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    All About Olives: Five Reasons to Eat Them


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    All About Olives: Five Reasons to Eat Them Empty All About Olives: Five Reasons to Eat Them

    Post  mudra Thu Apr 29, 2021 3:33 am

     All About Olives: Five Reasons to Eat Them

     Olives are not only rich in healthy fats but also in antioxidant and anti-inflammatory phytonutrients, making them a powerful superfood in support of heart and metabolic health

    Olives are one of the oldest cultivated trees worldwide, with the oldest known tree thought to be at least 2,000 -- and possibly more than 3,000 -- years old.[i] The tree, known as the "olive tree of Vouves" and located on the island of Crete, still produces olives and acts as a symbol of everything olives stand for -- longevity, prosperity and peace, for starters.

    Valued for their oil for at least 6,000 to 8,000 years, humans have been embracing olives for food, medicine, cosmetics and other uses for centuries, including using their oil to light the original Olympic torch. Pliny the Elder reportedly described olives as one of the most important plants in existence, and as noted by National Geographic, "To destroy an enemy's olive trees, in Old Testament days, was the ultimate act of war."[ii]

    Olives, though, are incredibly bitter in their raw form due to oleuropein, a compound the plant uses to ward off various predators. Birds still eat them, however, swallowing them whole to avoid the unpleasant flavor and helping to disperse their seeds in the process.[iii]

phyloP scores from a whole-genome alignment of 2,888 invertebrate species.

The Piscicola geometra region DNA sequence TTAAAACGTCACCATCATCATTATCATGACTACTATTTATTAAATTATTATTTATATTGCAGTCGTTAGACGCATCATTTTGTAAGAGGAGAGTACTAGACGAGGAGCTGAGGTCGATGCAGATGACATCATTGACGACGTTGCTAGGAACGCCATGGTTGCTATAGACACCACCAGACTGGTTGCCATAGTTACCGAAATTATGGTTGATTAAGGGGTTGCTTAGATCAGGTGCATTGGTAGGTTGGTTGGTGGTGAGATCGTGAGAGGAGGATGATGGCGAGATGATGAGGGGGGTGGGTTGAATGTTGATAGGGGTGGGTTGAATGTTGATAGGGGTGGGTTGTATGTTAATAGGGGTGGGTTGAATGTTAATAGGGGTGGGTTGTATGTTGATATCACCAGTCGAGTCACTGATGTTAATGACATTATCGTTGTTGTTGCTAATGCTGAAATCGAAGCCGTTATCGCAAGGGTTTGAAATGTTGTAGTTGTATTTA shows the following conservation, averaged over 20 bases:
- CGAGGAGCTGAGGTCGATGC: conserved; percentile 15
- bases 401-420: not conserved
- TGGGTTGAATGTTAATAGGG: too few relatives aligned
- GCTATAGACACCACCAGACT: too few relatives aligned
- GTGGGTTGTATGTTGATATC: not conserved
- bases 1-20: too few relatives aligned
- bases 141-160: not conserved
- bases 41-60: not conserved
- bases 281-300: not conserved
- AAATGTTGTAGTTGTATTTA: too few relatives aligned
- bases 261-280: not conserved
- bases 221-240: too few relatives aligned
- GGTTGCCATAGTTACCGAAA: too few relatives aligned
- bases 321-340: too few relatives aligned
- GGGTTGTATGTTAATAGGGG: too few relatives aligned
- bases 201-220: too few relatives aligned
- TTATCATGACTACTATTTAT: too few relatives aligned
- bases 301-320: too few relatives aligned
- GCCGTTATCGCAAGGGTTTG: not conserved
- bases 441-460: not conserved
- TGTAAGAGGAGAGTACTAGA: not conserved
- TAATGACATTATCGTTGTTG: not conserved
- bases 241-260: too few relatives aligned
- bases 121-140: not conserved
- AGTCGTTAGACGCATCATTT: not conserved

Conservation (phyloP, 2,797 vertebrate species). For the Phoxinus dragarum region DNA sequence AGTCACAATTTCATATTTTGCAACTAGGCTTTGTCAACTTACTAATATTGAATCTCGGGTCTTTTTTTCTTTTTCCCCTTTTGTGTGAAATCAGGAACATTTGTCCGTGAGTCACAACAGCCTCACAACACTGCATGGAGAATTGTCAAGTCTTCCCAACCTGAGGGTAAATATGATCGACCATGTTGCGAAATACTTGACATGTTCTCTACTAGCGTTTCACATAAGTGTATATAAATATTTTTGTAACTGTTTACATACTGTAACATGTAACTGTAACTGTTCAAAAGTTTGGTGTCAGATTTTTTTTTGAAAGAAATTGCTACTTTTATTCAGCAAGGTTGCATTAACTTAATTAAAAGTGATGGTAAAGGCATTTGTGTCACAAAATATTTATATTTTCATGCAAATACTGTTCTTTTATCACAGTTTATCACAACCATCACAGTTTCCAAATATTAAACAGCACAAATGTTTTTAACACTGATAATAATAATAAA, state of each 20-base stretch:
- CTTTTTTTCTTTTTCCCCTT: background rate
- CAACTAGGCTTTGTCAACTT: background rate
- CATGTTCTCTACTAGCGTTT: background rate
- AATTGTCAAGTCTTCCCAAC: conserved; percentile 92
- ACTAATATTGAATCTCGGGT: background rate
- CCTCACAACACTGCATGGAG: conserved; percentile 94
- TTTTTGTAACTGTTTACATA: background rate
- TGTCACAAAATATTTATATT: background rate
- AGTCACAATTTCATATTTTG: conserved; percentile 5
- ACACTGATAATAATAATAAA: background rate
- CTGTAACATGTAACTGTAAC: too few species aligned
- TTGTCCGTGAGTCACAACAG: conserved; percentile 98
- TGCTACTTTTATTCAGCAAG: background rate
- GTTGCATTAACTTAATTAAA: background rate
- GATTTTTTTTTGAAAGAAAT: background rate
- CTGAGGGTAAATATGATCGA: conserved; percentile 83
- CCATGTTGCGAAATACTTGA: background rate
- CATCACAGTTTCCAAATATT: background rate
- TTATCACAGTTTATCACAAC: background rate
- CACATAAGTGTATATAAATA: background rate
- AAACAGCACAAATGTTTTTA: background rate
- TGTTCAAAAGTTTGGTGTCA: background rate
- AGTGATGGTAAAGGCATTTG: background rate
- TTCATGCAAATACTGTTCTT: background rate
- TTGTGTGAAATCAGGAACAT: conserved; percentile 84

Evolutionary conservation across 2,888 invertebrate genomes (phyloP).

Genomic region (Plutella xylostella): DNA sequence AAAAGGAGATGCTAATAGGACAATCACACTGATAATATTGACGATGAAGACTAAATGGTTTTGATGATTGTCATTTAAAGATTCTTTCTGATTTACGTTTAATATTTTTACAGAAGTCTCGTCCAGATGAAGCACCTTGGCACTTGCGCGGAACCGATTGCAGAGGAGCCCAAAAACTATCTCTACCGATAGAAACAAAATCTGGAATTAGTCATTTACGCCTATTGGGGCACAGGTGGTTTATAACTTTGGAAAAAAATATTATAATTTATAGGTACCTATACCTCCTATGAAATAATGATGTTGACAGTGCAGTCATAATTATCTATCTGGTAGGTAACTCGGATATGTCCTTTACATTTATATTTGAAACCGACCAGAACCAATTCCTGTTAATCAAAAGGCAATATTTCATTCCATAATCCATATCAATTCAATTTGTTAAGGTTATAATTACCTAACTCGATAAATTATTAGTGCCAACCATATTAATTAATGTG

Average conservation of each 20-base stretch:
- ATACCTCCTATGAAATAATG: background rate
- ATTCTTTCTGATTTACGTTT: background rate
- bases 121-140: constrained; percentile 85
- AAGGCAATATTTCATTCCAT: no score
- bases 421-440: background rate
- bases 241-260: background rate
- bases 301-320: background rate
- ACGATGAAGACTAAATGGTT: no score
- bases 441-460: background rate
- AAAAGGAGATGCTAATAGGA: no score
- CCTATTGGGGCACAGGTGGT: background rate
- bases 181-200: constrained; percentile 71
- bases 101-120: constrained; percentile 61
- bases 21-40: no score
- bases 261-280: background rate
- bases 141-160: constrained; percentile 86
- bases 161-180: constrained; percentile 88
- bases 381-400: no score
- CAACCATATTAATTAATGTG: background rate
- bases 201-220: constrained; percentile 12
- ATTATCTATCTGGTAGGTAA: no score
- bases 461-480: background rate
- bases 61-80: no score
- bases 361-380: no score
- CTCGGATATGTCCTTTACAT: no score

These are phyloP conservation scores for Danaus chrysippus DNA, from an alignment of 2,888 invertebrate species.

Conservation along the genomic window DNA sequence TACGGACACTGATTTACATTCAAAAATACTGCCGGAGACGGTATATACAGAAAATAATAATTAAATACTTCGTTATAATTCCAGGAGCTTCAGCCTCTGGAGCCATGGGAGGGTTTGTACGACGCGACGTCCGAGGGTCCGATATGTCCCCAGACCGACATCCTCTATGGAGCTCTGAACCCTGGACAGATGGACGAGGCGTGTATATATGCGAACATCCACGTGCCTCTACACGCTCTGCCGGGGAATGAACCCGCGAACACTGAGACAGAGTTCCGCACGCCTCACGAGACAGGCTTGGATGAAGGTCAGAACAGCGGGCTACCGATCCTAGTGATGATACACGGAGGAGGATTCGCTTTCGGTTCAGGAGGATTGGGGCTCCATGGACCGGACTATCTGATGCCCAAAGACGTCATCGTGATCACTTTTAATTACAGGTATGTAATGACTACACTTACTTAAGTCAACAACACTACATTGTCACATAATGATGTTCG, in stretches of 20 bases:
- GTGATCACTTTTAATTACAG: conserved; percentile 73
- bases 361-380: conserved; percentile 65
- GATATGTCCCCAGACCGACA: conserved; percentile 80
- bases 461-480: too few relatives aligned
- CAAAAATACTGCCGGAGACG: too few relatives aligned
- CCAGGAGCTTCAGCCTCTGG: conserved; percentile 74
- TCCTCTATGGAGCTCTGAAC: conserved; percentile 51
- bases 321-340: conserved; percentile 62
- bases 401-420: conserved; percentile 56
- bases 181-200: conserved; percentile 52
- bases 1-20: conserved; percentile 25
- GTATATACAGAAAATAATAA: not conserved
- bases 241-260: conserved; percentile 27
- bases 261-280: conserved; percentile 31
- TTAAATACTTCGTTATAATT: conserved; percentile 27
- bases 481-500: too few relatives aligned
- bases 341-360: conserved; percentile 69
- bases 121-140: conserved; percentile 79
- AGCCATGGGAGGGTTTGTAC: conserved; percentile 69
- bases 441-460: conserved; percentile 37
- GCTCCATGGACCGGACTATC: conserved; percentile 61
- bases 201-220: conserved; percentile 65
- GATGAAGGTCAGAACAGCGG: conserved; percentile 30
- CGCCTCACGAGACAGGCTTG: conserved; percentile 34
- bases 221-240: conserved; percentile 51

It's unclear exactly when humans discovered how to make olives palatable, but ancient Romans are often credited with figuring out that fermenting olives in brine with lye quickly got rid of the bitterness and rendered olives a tasty snack.[iv]

    Why Eat Olives? Five Top Benefits

    Olives are technically called drupes, which are fruits with a pit or stone in the middle. Other drupes include cherries, mangoes and nectarines. An estimated 90% of olives produced worldwide are used to make oil, consumption of which has tripled in the U.S. over the last two decades.[v] Whether you prefer to consume it as an oil or in whole form, there are many reasons to make olives a regular part of your diet.

    In addition to providing a healthy source of monounsaturated fat, olives are rich in antioxidant and anti-inflammatory phytonutrients, including terpenes like oleuropein, flavones such as apigenin and luteolin, anthocyanidins, flavonols and hydroxybenzoic acids like gallic acid.[vi] Taken together, eating olives may play a role in reducing nearly 200 diseases and can provide a number of benefits to your health.

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